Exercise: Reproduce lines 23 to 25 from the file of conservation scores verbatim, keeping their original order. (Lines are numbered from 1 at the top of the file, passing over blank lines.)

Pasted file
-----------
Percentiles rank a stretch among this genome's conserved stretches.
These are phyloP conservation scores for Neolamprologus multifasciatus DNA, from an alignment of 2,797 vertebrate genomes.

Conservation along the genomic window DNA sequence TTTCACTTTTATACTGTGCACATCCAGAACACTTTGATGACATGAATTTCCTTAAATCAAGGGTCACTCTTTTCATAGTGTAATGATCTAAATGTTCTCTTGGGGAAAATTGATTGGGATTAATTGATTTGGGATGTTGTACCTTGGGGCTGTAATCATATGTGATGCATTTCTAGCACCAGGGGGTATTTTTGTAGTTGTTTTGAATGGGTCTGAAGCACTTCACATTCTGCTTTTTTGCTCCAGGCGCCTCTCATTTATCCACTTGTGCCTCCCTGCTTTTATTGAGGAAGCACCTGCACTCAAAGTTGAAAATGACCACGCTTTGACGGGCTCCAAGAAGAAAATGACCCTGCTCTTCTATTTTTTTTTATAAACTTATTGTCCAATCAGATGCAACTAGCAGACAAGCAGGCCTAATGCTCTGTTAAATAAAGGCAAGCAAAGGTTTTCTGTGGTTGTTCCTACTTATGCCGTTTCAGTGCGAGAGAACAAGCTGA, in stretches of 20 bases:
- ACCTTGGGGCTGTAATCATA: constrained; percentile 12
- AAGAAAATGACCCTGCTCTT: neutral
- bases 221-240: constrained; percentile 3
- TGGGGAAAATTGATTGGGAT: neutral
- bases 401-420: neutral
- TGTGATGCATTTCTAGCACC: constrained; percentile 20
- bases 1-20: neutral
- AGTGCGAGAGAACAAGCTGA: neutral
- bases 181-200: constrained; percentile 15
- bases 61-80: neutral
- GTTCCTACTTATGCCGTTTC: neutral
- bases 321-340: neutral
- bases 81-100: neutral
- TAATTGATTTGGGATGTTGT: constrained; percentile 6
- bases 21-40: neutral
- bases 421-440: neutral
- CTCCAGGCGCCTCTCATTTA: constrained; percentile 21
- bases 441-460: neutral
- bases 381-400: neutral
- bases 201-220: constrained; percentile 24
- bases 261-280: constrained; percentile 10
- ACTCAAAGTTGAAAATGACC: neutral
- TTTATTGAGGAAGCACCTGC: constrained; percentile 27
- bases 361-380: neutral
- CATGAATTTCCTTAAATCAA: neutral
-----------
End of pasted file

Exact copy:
- bases 201-220: constrained; percentile 24
- bases 261-280: constrained; percentile 10
- ACTCAAAGTTGAAAATGACC: neutral